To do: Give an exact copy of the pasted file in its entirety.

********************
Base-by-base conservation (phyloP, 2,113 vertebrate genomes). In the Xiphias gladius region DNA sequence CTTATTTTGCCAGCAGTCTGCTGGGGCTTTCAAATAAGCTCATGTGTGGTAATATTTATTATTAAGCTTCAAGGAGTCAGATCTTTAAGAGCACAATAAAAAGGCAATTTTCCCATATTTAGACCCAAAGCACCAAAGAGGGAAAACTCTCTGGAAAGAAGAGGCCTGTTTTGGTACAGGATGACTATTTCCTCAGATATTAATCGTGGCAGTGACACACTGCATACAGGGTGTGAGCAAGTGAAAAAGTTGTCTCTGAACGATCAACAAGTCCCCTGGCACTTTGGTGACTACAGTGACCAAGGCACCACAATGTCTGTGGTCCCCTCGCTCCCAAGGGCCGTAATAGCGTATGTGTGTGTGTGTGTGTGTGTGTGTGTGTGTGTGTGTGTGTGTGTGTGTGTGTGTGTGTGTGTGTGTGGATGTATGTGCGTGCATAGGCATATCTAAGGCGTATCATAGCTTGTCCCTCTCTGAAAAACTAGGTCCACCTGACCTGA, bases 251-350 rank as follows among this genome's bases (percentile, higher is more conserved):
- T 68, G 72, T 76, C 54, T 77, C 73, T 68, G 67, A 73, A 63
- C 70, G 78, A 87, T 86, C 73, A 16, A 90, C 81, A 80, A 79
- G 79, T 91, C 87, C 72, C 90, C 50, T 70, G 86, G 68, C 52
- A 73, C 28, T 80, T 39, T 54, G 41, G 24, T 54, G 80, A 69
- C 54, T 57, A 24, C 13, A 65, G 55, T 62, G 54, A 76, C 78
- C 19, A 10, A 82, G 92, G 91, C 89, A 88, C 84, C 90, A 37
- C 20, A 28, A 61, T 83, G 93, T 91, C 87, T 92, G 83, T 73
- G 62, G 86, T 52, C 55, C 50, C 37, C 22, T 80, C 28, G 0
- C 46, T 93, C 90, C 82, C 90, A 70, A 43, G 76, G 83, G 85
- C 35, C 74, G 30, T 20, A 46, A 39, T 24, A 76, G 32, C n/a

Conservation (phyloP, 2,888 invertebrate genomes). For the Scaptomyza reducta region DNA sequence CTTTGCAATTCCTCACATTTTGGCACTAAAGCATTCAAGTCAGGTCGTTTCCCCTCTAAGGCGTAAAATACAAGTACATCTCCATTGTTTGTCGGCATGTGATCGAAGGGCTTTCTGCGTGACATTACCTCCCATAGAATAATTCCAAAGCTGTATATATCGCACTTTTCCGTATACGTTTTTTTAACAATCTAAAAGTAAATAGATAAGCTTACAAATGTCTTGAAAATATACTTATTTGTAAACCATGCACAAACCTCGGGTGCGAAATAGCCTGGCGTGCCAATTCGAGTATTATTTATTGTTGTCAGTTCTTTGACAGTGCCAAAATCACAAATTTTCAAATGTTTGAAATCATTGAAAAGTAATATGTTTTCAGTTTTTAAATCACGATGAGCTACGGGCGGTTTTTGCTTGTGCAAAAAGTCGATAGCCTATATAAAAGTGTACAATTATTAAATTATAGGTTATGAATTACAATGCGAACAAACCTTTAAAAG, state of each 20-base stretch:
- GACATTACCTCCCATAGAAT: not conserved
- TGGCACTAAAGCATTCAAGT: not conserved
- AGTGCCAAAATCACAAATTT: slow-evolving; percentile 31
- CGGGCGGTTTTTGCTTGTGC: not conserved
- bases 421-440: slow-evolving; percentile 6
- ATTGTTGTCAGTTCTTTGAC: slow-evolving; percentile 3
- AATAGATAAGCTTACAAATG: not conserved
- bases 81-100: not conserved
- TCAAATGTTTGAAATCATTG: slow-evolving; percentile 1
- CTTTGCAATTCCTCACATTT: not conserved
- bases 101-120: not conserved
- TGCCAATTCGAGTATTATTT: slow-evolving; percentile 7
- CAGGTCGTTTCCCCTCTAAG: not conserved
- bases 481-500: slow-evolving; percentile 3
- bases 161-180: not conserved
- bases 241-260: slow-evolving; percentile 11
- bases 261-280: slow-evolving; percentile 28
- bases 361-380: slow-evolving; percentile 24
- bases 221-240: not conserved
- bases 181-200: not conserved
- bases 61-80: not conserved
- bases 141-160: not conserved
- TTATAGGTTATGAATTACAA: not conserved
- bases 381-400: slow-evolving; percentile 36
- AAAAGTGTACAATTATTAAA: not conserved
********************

Base-by-base conservation (phyloP, 2,113 vertebrate genomes). In the Xiphias gladius region DNA sequence CTTATTTTGCCAGCAGTCTGCTGGGGCTTTCAAATAAGCTCATGTGTGGTAATATTTATTATTAAGCTTCAAGGAGTCAGATCTTTAAGAGCACAATAAAAAGGCAATTTTCCCATATTTAGACCCAAAGCACCAAAGAGGGAAAACTCTCTGGAAAGAAGAGGCCTGTTTTGGTACAGGATGACTATTTCCTCAGATATTAATCGTGGCAGTGACACACTGCATACAGGGTGTGAGCAAGTGAAAAAGTTGTCTCTGAACGATCAACAAGTCCCCTGGCACTTTGGTGACTACAGTGACCAAGGCACCACAATGTCTGTGGTCCCCTCGCTCCCAAGGGCCGTAATAGCGTATGTGTGTGTGTGTGTGTGTGTGTGTGTGTGTGTGTGTGTGTGTGTGTGTGTGTGTGTGTGTGTGTGTGGATGTATGTGCGTGCATAGGCATATCTAAGGCGTATCATAGCTTGTCCCTCTCTGAAAAACTAGGTCCACCTGACCTGA, bases 251-350 rank as follows among this genome's bases (percentile, higher is more conserved):
- T 68, G 72, T 76, C 54, T 77, C 73, T 68, G 67, A 73, A 63
- C 70, G 78, A 87, T 86, C 73, A 16, A 90, C 81, A 80, A 79
- G 79, T 91, C 87, C 72, C 90, C 50, T 70, G 86, G 68, C 52
- A 73, C 28, T 80, T 39, T 54, G 41, G 24, T 54, G 80, A 69
- C 54, T 57, A 24, C 13, A 65, G 55, T 62, G 54, A 76, C 78
- C 19, A 10, A 82, G 92, G 91, C 89, A 88, C 84, C 90, A 37
- C 20, A 28, A 61, T 83, G 93, T 91, C 87, T 92, G 83, T 73
- G 62, G 86, T 52, C 55, C 50, C 37, C 22, T 80, C 28, G 0
- C 46, T 93, C 90, C 82, C 90, A 70, A 43, G 76, G 83, G 85
- C 35, C 74, G 30, T 20, A 46, A 39, T 24, A 76, G 32, C n/a

Conservation (phyloP, 2,888 invertebrate genomes). For the Scaptomyza reducta region DNA sequence CTTTGCAATTCCTCACATTTTGGCACTAAAGCATTCAAGTCAGGTCGTTTCCCCTCTAAGGCGTAAAATACAAGTACATCTCCATTGTTTGTCGGCATGTGATCGAAGGGCTTTCTGCGTGACATTACCTCCCATAGAATAATTCCAAAGCTGTATATATCGCACTTTTCCGTATACGTTTTTTTAACAATCTAAAAGTAAATAGATAAGCTTACAAATGTCTTGAAAATATACTTATTTGTAAACCATGCACAAACCTCGGGTGCGAAATAGCCTGGCGTGCCAATTCGAGTATTATTTATTGTTGTCAGTTCTTTGACAGTGCCAAAATCACAAATTTTCAAATGTTTGAAATCATTGAAAAGTAATATGTTTTCAGTTTTTAAATCACGATGAGCTACGGGCGGTTTTTGCTTGTGCAAAAAGTCGATAGCCTATATAAAAGTGTACAATTATTAAATTATAGGTTATGAATTACAATGCGAACAAACCTTTAAAAG, state of each 20-base stretch:
- GACATTACCTCCCATAGAAT: not conserved
- TGGCACTAAAGCATTCAAGT: not conserved
- AGTGCCAAAATCACAAATTT: slow-evolving; percentile 31
- CGGGCGGTTTTTGCTTGTGC: not conserved
- bases 421-440: slow-evolving; percentile 6
- ATTGTTGTCAGTTCTTTGAC: slow-evolving; percentile 3
- AATAGATAAGCTTACAAATG: not conserved
- bases 81-100: not conserved
- TCAAATGTTTGAAATCATTG: slow-evolving; percentile 1
- CTTTGCAATTCCTCACATTT: not conserved
- bases 101-120: not conserved
- TGCCAATTCGAGTATTATTT: slow-evolving; percentile 7
- CAGGTCGTTTCCCCTCTAAG: not conserved
- bases 481-500: slow-evolving; percentile 3
- bases 161-180: not conserved
- bases 241-260: slow-evolving; percentile 11
- bases 261-280: slow-evolving; percentile 28
- bases 361-380: slow-evolving; percentile 24
- bases 221-240: not conserved
- bases 181-200: not conserved
- bases 61-80: not conserved
- bases 141-160: not conserved
- TTATAGGTTATGAATTACAA: not conserved
- bases 381-400: slow-evolving; percentile 36
- AAAAGTGTACAATTATTAAA: not conserved